22 August 2006

RightStart Geometry

The continuing saga of our adventures using RightStart Geometry and RightStart B. I have a 10yo and a 6yo who have average math ability.The 10yo has done Miquon, Singapore, RightStart Transitions, Level D and Level E; RightStart has saved her from a life a math phobia.

On Tuesdays I upload an update of what we did in math for the week.

RightStart Geometry:

Lesson 40 Area of Octagons.

Lesson 39, area of hexagons, took a long, long time -- over an hour. Lesson 40, area of octagons takes minutes. The student is simply to demonstrate ways it can be done -- no actual measuring takes place. It’s a fun lesson, stretching the imagination as Kid1 tries to come up with various ways to divide an octagon into triangles and rectangles.

Lesson 41 Ratios of Areas.

This gets off to a rocky start, as Kid1 is to draw a rectangle the same height as the one given, but twice the area. I pause to demonstrate how I would do it, a skill honed through years of laziness (“I would just take my T-square and draw a long line here ... and here ... see, I don’t even measure, I just use the lines they used for the top and bottom of their rectangle as my guide ... okay, now you’re ready to figure out how to make the area twice as large”).

I notice she has learned that tick marks can denote equivalent lines. Cool.

Lesson 42 Measuring Angles.

Kid1 is measuring the angle of her elbow with the goniometer. “This book is a lot less stuffy than a lot of textbooks, Mom.” Later she is flipping the goniometer around carelessly. I ask her to stop, not wanting her to ruin it. She replies that the book tells how to put it back together if it breaks. Yeah, well, it’s still not a good idea.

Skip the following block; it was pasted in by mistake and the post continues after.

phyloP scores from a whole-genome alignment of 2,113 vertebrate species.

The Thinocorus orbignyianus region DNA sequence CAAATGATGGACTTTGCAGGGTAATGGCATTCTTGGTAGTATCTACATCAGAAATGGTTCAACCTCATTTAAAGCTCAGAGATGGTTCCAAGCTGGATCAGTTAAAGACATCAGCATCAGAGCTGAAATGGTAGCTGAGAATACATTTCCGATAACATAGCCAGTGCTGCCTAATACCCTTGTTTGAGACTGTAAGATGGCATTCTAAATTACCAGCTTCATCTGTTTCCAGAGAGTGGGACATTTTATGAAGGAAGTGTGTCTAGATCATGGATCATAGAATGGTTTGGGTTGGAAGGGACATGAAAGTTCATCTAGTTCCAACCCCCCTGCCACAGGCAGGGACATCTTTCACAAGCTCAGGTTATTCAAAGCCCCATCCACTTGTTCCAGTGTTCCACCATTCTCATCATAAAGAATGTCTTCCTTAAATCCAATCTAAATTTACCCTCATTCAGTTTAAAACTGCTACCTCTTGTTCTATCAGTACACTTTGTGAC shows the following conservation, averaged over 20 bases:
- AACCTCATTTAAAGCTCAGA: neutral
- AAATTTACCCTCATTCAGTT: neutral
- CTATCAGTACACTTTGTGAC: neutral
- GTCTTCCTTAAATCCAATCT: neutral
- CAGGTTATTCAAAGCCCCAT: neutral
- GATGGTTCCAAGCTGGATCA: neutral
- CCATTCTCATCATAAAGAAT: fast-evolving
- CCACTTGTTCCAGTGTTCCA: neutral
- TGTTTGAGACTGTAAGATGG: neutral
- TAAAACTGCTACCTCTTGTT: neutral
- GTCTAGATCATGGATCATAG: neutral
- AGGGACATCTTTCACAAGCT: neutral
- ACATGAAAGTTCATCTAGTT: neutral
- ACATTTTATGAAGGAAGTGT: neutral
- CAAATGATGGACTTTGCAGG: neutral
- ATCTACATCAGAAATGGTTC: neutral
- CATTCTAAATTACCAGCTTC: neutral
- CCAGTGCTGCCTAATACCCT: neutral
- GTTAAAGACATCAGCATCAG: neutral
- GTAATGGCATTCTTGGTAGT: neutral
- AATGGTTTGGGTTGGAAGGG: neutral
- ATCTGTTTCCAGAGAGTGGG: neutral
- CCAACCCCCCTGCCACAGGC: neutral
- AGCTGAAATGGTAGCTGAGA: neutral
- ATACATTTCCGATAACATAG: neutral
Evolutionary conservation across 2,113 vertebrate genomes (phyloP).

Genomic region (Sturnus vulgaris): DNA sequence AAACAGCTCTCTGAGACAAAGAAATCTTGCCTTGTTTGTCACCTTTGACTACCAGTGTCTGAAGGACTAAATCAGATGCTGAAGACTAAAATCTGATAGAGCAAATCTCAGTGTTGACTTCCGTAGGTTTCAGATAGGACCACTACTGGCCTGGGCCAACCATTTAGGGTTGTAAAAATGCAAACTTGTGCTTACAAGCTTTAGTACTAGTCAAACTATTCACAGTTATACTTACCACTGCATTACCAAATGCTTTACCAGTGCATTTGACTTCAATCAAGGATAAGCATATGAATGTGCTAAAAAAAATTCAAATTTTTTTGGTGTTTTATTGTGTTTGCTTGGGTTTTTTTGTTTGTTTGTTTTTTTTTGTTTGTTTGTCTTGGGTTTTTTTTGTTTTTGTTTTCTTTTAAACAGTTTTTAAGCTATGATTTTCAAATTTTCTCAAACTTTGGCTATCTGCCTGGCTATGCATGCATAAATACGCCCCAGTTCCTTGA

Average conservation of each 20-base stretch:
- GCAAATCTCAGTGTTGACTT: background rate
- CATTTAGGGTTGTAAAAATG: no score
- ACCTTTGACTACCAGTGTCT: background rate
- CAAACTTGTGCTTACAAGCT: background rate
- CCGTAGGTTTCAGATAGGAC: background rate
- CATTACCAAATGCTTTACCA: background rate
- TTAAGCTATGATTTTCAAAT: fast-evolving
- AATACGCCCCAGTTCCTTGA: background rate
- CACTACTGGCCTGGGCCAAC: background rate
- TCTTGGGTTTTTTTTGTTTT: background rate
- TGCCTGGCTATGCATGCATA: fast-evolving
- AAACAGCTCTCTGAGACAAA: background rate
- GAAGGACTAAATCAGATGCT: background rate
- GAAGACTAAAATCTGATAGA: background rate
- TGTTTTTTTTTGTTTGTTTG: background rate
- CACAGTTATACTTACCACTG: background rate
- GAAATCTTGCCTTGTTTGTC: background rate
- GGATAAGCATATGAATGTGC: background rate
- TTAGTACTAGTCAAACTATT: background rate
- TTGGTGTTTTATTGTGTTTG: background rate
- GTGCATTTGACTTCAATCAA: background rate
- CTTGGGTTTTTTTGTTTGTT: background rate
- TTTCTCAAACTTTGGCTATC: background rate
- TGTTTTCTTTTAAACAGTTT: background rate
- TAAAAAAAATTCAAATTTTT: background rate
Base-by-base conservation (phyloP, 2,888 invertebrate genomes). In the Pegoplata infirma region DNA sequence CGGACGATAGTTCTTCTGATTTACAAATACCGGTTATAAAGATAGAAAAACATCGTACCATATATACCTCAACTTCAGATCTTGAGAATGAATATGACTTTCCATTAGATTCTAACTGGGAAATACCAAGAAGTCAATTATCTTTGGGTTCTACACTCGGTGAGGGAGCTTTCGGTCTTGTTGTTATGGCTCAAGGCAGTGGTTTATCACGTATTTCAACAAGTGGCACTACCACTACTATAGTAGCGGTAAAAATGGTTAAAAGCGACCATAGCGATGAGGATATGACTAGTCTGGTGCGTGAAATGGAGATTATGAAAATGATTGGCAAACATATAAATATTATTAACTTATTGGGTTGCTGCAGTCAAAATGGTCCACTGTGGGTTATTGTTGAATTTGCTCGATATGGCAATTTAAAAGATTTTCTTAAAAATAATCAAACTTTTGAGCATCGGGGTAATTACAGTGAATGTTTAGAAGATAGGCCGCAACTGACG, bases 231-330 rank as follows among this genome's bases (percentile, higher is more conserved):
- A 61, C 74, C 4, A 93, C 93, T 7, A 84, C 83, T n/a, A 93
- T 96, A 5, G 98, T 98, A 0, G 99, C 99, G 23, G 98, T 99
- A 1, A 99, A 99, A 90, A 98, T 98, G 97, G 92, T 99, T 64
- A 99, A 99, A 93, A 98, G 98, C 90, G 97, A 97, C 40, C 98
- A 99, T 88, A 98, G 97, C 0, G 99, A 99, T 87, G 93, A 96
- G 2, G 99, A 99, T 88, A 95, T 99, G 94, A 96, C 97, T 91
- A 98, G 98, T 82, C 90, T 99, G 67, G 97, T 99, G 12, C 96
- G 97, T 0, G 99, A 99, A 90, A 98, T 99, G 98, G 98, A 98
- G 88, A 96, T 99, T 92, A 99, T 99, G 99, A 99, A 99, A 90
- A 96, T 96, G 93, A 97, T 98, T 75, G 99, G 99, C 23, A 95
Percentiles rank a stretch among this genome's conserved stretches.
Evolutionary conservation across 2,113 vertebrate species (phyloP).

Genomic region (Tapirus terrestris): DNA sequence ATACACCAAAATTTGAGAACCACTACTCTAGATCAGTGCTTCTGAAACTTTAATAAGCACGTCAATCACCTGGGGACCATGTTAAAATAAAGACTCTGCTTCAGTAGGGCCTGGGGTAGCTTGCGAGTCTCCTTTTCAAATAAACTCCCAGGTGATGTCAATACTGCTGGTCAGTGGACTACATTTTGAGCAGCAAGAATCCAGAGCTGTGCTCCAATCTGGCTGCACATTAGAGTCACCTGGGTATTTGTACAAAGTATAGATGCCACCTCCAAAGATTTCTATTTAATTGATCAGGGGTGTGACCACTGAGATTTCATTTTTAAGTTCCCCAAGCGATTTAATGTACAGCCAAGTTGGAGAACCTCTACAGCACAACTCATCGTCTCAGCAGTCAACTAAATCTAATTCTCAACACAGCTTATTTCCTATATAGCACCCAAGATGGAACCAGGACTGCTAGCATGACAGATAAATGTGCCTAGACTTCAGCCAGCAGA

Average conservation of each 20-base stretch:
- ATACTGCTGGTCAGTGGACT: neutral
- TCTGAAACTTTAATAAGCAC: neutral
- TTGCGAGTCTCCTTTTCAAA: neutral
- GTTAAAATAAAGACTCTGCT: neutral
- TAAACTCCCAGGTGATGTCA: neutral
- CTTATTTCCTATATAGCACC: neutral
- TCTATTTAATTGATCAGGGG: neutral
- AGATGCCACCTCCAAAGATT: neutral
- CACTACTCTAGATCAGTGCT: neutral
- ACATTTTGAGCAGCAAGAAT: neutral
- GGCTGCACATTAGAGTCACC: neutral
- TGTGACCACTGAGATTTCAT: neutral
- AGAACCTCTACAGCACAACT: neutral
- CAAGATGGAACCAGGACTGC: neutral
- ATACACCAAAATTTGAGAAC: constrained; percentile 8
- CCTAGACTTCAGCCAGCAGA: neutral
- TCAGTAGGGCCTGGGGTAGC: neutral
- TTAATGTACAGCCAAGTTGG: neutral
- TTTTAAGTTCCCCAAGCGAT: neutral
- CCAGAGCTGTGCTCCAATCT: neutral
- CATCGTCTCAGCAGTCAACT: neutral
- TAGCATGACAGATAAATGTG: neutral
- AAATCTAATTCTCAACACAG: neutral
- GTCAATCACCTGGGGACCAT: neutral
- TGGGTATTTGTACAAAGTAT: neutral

Lesson 43 Supplementary and Vertical Angles

Kid1 come bouncing into the room: “I thought this was going to be a long, boring hard lesson, and I was going to have to ask you for help, but it wasn’t. It was really good.“

“So, was it good because it was easy, or short, or what?”

“It wasn’t exactly easy ... it was just really fun. It wasn’t the most fun of any lesson -- I liked the lesson that was 2 worksheets where you had to name figures better.”

She shows me the worksheet. “Look, here I had to figure out this angle without measuring.” The picture shows various lines which would add up to 360 degrees; I can see that you could easily figure it out using the idea of supplementary angles. “My explanation of how I did it was a little different than their’s. I didn’t understand that I was supposed to write it out step by step as I went through it.” Yes, the students are supposed to be writing out how they arrive at some of their answers. And, yes, this one sounds like an informal proof.

I comment, “Someday you’ll learn to do this in a formal way ... it’s called a ‘proof’. You’ll prove that this angle is a certain measurement.”

She softly sighs, “Oooh,” her eyes shining with anticipation.

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